Our project team used health failure mode and effect analysis, a proactive model for system risk assessment, 8
to understand VA primary care workflow and identify process steps to complete medication reconciliation. We observed sixteen providers and medical assistants (MA) to map out clinic throughput, common tasks, and existing reconciliation processes. The project team then generated a workflow diagram to highlight weak processes and outlined a “best practice” strategy using APHID technology (). Finally, the team helped implement the new process by working with staff to define roles and responsibilities.
Process steps were delegated to several members of the care team to distribute workload, foster collaboration, and increase the understanding of a common goal towards medication reconciliation. Check-in staff were instructed to proctor workstations and encourage patient use of APHID. Medical assistants were required to generate the templated health record note using CPRS workstations in the examination room. Providers could review the note before entering the examination room or during the patient interview. Although consideration was given to interacting directly with the medication list, this would have required development of more complicated logic and an information model to interpret patient-entered data. We also wanted the provider to critically review patient responses before addressing discrepancies.
We observed patients using early versions of APHID and we collected field notes which informed subsequent designs. Next, we assembled patient focus groups to refine the software. The final product reflects the intersection of patient comments, task specifics, and technology limitations.
A product roll-in phase was conducted over a 1-month interval using a convenience sample of 16 providers. Initially, several large-group training sessions were conducted with primary care staff and educational handouts were distributed. Throughout the roll-in phase, the APHID project team proctored workstations and assisted staff with clinical charting tasks. During weeks 1 and 2, feedback sessions focusing on information clarity and process design were held with providers using predefined structured questions. During weeks 3 and 4, a 6-item paper questionnaire adapted from a previously published software usability tool was handed to 75 consecutive patients immediately after using APHID 9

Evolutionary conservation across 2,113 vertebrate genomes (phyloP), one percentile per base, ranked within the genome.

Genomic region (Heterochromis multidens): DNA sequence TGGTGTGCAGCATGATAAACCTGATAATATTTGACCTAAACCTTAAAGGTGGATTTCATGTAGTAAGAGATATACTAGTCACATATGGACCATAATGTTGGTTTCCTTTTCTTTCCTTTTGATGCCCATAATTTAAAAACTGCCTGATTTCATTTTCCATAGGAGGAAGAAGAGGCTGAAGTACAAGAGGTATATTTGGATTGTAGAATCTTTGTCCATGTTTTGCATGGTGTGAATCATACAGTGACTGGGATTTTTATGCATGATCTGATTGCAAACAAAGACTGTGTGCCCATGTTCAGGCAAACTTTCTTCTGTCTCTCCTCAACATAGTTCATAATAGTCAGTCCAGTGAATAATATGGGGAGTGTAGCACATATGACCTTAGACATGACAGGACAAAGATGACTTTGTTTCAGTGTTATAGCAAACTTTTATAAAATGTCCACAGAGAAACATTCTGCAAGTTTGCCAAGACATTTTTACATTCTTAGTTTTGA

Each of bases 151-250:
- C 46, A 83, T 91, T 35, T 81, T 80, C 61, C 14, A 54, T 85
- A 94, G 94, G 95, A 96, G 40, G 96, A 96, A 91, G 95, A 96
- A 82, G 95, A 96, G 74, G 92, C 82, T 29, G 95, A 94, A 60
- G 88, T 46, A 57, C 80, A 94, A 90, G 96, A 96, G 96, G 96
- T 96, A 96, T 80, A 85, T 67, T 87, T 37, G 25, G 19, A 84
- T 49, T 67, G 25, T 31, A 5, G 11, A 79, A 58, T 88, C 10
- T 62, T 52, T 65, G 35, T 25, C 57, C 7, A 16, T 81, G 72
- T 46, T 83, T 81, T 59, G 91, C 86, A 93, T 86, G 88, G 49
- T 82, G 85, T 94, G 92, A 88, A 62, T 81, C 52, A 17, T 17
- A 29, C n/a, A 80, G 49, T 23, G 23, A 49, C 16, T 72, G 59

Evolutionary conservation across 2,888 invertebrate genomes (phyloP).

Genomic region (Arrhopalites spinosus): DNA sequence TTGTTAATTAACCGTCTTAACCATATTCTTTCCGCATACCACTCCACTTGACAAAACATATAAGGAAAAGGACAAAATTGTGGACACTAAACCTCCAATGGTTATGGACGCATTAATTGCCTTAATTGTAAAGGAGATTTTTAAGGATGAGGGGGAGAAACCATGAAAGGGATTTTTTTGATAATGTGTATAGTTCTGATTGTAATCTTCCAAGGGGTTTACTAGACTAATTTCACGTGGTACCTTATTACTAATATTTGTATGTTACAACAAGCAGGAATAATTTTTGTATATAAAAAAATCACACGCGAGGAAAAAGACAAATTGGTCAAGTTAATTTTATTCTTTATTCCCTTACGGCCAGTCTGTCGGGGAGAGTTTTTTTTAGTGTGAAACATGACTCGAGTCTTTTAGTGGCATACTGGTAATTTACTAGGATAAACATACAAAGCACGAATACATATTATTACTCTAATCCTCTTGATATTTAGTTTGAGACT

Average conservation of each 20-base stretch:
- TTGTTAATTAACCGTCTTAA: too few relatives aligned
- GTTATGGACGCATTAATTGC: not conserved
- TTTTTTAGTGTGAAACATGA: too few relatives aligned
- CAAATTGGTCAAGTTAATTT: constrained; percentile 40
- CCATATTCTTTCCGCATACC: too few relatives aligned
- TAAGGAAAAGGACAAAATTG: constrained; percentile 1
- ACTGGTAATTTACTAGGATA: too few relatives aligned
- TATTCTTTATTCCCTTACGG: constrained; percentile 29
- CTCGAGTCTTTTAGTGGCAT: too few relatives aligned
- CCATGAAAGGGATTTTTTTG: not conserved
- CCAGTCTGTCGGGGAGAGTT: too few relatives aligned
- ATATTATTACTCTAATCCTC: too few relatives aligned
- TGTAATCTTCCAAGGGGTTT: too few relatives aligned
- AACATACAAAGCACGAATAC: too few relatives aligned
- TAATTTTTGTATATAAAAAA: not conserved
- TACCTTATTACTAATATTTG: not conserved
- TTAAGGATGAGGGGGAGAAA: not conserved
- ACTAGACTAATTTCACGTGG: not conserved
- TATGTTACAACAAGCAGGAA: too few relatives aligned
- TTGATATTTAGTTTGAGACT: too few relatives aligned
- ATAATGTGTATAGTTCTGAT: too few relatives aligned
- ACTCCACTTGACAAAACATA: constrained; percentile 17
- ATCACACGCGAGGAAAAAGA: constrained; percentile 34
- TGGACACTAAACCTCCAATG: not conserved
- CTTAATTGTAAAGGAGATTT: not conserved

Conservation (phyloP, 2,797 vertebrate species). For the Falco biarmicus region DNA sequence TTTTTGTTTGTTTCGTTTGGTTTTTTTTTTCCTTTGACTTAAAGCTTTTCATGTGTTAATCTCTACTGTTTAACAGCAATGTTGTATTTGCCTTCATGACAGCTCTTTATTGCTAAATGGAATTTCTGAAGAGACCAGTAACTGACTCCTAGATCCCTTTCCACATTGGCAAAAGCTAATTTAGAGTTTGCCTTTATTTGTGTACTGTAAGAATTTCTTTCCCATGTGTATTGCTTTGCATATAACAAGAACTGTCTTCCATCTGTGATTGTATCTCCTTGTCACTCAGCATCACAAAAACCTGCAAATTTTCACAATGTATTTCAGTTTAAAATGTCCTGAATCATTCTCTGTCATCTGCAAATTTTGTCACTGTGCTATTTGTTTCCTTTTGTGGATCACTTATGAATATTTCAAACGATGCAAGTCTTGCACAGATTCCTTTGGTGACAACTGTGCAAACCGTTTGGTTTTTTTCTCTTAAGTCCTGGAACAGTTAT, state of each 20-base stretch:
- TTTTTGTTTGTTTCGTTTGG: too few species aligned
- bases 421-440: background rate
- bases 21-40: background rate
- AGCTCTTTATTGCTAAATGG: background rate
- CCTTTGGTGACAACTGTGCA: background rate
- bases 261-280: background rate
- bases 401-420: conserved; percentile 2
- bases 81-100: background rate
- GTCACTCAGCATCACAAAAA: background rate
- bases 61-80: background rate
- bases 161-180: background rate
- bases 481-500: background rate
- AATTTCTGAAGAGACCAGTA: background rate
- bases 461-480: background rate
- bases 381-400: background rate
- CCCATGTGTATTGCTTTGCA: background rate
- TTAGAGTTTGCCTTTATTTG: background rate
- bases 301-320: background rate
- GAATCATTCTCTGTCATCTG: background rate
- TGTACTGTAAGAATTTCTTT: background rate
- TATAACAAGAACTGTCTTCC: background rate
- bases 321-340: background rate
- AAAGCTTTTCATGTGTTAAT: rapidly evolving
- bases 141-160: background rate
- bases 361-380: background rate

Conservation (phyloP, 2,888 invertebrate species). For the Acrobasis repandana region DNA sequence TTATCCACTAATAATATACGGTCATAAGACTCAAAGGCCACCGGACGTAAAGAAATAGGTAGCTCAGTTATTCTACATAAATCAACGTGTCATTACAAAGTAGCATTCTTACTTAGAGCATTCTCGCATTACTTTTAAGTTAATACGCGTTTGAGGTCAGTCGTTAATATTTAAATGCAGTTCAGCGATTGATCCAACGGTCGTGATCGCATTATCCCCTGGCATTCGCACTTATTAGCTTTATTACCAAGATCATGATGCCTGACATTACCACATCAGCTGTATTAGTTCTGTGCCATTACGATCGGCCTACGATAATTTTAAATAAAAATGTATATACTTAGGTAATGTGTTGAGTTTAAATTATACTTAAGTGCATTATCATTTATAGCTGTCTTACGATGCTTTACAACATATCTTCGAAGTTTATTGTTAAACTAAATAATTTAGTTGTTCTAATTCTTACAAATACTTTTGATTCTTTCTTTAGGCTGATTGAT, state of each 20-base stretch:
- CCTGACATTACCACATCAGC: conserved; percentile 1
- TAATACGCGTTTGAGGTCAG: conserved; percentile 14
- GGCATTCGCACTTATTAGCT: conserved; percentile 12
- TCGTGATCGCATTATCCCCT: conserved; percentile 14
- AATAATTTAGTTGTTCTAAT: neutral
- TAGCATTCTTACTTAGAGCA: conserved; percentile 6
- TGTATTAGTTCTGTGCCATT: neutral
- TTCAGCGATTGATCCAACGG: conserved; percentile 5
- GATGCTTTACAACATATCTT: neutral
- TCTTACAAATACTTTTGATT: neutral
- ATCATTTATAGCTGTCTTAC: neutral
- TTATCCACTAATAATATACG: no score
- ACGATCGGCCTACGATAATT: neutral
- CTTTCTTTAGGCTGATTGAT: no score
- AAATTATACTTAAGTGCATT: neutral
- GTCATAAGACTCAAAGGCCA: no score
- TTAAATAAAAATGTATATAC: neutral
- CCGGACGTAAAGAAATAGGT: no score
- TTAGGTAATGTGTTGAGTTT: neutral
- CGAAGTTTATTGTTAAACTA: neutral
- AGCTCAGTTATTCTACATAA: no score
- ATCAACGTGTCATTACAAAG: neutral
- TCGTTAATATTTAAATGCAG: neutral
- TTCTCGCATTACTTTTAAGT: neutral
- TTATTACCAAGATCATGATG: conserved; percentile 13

(see Appendix ). The purpose of the questionnaire was to assess interface ease of use. Patients were asked to complete and return the form to a Proctor before leaving the clinic. We excluded patients with cognitive, sensory, or motor impairment. Patients with multiple appointments were surveyed only once.
APHID use statistics in the Portland primary care clinics.
Following the 1 month roll-in phase, kiosks were left in production for an additional six months to assess sustainability of the model. We recorded the number of patients checked-in by the program in comparison to the total number of patients with primary care appointments at the Portland Campus.